Ordinary Angels (in theaters Oct. 13)

A recovering alcoholic hairdresser in Kentucky (Hilary Swank, 49) rallied her townsfolk to get a widower and his toddler daughter to Omaha for a liver transplant on the coldest day in Louisville history. The historic 1994 snowstorm shut down travel for weeks — and the little girl only had hours to get to the liver to save her life.

Killers of the Flower Moon (in theaters Oct. 20)

In the 1920s, the world’s wealthiest people per capita were Oklahoma’s oil-rich Osage Native Americans — but cattle baron and philanthropist William “King” Hale (played by Robert De Niro, 80) had a plan to murder and rob them, and perhaps his dimwit nephew (Leonardo DiCaprio, 48) was mixed up in it. It was the first big case for FBI director J. Edgar Hoover, and now it’s a 3½-hour prestige movie by Martin Scorsese, 80.

Priscilla (in theaters Oct. 27)

Over-50 viewers made Elvis a $288 million hit. Now his widow Priscilla Presley, 78, and cowriter-director Sofia Coppola, 52, tell her side of the legendary love story, with Cailee Spaeny and Euphoria’s Jacob Elordi as the Presleys.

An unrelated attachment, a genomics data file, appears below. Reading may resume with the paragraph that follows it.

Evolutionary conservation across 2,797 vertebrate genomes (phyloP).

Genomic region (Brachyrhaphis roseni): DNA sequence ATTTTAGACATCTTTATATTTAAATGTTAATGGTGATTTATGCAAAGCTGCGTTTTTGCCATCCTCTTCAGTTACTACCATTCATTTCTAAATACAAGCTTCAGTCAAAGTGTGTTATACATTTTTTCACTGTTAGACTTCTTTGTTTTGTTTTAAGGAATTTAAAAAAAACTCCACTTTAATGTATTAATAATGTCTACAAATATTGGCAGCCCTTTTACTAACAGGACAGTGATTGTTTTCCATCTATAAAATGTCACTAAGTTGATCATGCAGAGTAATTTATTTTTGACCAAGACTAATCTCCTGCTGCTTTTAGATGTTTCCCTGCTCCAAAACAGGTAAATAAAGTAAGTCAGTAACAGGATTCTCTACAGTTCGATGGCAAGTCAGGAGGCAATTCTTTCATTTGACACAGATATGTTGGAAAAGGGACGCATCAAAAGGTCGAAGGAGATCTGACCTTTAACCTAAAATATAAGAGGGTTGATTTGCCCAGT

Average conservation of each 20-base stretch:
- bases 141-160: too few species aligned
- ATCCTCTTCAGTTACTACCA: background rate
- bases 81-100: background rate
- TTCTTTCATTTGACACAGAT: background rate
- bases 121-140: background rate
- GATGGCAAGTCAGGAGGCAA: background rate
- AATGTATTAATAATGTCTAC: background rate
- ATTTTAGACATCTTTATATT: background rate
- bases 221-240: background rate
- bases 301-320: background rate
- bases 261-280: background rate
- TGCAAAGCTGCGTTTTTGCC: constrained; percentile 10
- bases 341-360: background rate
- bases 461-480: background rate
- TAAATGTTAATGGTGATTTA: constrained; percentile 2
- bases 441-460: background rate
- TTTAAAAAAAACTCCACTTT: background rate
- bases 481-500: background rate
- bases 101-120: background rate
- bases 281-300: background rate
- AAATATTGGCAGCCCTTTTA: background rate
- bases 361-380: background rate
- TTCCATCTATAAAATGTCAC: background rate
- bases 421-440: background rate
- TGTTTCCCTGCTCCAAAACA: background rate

Sight (in theaters Oct. 27)

Ming Wang, M.D., 63, escaped from Mao’s China to America with $50 in his pocket, got degrees from Harvard and MIT, and devised inventions that improved or restored sight to thousands, including Charlie Daniels, Naomi Judd and Nicole Kidman. He’s played by Terry Chen, 48 (Almost Famous), with Little Miss Sunshine’s Greg Kinnear, 60, as his friend and mentor Misha Bartnovsky.

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Pain Hustlers (on Netflix Oct. 27)

If you liked The Big Short and The Wolf of Wall Street, try this flick about high-stakes crime and ghastly greed. Oppenheimer star Emily Blunt, 40, plays a desperately unemployed single mom recruited by a pharmaceutical firm to hawk deadly drugs in a racketeering scheme. Costars include Catherine O’Hara, 69 (Schitt’s Creek) and Andy Garcia, 67 (Book Club: The Next Chapter). Though it’s directed by Harry Potter and Fantastic Beasts auteur David Yates, 59, it’s not entirely fantasy: It’s loosely inspired by the 2019 Insys Therapeutics scandal.